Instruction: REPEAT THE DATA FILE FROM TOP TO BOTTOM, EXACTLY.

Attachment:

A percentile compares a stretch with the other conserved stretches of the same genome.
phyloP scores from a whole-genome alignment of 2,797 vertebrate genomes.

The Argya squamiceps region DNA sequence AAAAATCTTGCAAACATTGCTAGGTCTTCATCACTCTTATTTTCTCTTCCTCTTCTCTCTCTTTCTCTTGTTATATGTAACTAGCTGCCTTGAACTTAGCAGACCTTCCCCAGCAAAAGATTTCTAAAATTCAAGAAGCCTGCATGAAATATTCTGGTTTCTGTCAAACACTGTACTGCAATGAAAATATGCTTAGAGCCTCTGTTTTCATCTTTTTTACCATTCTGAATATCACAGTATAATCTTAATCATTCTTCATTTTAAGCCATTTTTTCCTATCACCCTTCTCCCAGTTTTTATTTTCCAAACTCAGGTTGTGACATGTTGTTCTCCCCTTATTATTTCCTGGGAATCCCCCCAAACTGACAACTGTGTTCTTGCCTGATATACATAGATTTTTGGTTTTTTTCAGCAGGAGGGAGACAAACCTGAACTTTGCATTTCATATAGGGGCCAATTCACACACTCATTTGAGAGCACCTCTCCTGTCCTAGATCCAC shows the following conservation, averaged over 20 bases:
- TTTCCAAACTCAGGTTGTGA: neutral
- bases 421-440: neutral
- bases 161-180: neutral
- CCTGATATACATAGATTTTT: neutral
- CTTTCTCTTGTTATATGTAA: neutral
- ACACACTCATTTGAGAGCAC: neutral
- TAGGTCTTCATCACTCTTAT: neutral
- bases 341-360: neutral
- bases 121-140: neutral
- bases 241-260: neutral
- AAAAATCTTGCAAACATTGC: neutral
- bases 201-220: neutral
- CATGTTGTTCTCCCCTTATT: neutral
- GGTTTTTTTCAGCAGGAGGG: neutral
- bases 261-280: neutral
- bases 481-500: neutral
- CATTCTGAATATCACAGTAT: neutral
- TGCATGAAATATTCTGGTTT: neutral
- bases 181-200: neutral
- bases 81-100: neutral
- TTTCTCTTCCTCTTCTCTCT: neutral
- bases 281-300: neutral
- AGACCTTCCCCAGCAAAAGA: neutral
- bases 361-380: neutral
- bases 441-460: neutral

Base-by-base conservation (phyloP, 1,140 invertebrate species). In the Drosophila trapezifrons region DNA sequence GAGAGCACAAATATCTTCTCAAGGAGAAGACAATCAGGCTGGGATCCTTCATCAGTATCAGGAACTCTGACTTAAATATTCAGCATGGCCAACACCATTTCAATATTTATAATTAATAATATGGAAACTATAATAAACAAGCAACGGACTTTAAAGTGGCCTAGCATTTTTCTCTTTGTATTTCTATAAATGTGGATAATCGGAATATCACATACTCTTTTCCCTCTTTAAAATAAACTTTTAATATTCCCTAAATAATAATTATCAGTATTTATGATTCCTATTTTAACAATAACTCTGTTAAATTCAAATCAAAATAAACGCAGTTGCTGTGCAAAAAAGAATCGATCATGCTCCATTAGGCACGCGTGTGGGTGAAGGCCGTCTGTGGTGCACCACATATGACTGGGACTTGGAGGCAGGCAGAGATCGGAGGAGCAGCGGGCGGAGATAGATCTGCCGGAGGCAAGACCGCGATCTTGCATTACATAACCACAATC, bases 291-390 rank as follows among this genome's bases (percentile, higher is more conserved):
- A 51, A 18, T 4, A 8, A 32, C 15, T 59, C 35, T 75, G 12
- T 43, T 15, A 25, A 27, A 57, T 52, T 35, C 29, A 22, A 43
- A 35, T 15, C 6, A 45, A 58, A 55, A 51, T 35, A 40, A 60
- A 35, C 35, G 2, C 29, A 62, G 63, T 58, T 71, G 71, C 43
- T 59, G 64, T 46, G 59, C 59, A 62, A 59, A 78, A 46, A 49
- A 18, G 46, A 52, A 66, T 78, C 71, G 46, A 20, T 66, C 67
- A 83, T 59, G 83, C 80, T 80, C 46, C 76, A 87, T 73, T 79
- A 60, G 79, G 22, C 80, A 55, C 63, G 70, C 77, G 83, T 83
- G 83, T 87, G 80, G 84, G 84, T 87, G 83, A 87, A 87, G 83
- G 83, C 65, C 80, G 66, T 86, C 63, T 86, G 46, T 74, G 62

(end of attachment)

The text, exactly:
A percentile compares a stretch with the other conserved stretches of the same genome.
phyloP scores from a whole-genome alignment of 2,797 vertebrate genomes.

The Argya squamiceps region DNA sequence AAAAATCTTGCAAACATTGCTAGGTCTTCATCACTCTTATTTTCTCTTCCTCTTCTCTCTCTTTCTCTTGTTATATGTAACTAGCTGCCTTGAACTTAGCAGACCTTCCCCAGCAAAAGATTTCTAAAATTCAAGAAGCCTGCATGAAATATTCTGGTTTCTGTCAAACACTGTACTGCAATGAAAATATGCTTAGAGCCTCTGTTTTCATCTTTTTTACCATTCTGAATATCACAGTATAATCTTAATCATTCTTCATTTTAAGCCATTTTTTCCTATCACCCTTCTCCCAGTTTTTATTTTCCAAACTCAGGTTGTGACATGTTGTTCTCCCCTTATTATTTCCTGGGAATCCCCCCAAACTGACAACTGTGTTCTTGCCTGATATACATAGATTTTTGGTTTTTTTCAGCAGGAGGGAGACAAACCTGAACTTTGCATTTCATATAGGGGCCAATTCACACACTCATTTGAGAGCACCTCTCCTGTCCTAGATCCAC shows the following conservation, averaged over 20 bases:
- TTTCCAAACTCAGGTTGTGA: neutral
- bases 421-440: neutral
- bases 161-180: neutral
- CCTGATATACATAGATTTTT: neutral
- CTTTCTCTTGTTATATGTAA: neutral
- ACACACTCATTTGAGAGCAC: neutral
- TAGGTCTTCATCACTCTTAT: neutral
- bases 341-360: neutral
- bases 121-140: neutral
- bases 241-260: neutral
- AAAAATCTTGCAAACATTGC: neutral
- bases 201-220: neutral
- CATGTTGTTCTCCCCTTATT: neutral
- GGTTTTTTTCAGCAGGAGGG: neutral
- bases 261-280: neutral
- bases 481-500: neutral
- CATTCTGAATATCACAGTAT: neutral
- TGCATGAAATATTCTGGTTT: neutral
- bases 181-200: neutral
- bases 81-100: neutral
- TTTCTCTTCCTCTTCTCTCT: neutral
- bases 281-300: neutral
- AGACCTTCCCCAGCAAAAGA: neutral
- bases 361-380: neutral
- bases 441-460: neutral

Base-by-base conservation (phyloP, 1,140 invertebrate species). In the Drosophila trapezifrons region DNA sequence GAGAGCACAAATATCTTCTCAAGGAGAAGACAATCAGGCTGGGATCCTTCATCAGTATCAGGAACTCTGACTTAAATATTCAGCATGGCCAACACCATTTCAATATTTATAATTAATAATATGGAAACTATAATAAACAAGCAACGGACTTTAAAGTGGCCTAGCATTTTTCTCTTTGTATTTCTATAAATGTGGATAATCGGAATATCACATACTCTTTTCCCTCTTTAAAATAAACTTTTAATATTCCCTAAATAATAATTATCAGTATTTATGATTCCTATTTTAACAATAACTCTGTTAAATTCAAATCAAAATAAACGCAGTTGCTGTGCAAAAAAGAATCGATCATGCTCCATTAGGCACGCGTGTGGGTGAAGGCCGTCTGTGGTGCACCACATATGACTGGGACTTGGAGGCAGGCAGAGATCGGAGGAGCAGCGGGCGGAGATAGATCTGCCGGAGGCAAGACCGCGATCTTGCATTACATAACCACAATC, bases 291-390 rank as follows among this genome's bases (percentile, higher is more conserved):
- A 51, A 18, T 4, A 8, A 32, C 15, T 59, C 35, T 75, G 12
- T 43, T 15, A 25, A 27, A 57, T 52, T 35, C 29, A 22, A 43
- A 35, T 15, C 6, A 45, A 58, A 55, A 51, T 35, A 40, A 60
- A 35, C 35, G 2, C 29, A 62, G 63, T 58, T 71, G 71, C 43
- T 59, G 64, T 46, G 59, C 59, A 62, A 59, A 78, A 46, A 49
- A 18, G 46, A 52, A 66, T 78, C 71, G 46, A 20, T 66, C 67
- A 83, T 59, G 83, C 80, T 80, C 46, C 76, A 87, T 73, T 79
- A 60, G 79, G 22, C 80, A 55, C 63, G 70, C 77, G 83, T 83
- G 83, T 87, G 80, G 84, G 84, T 87, G 83, A 87, A 87, G 83
- G 83, C 65, C 80, G 66, T 86, C 63, T 86, G 46, T 74, G 62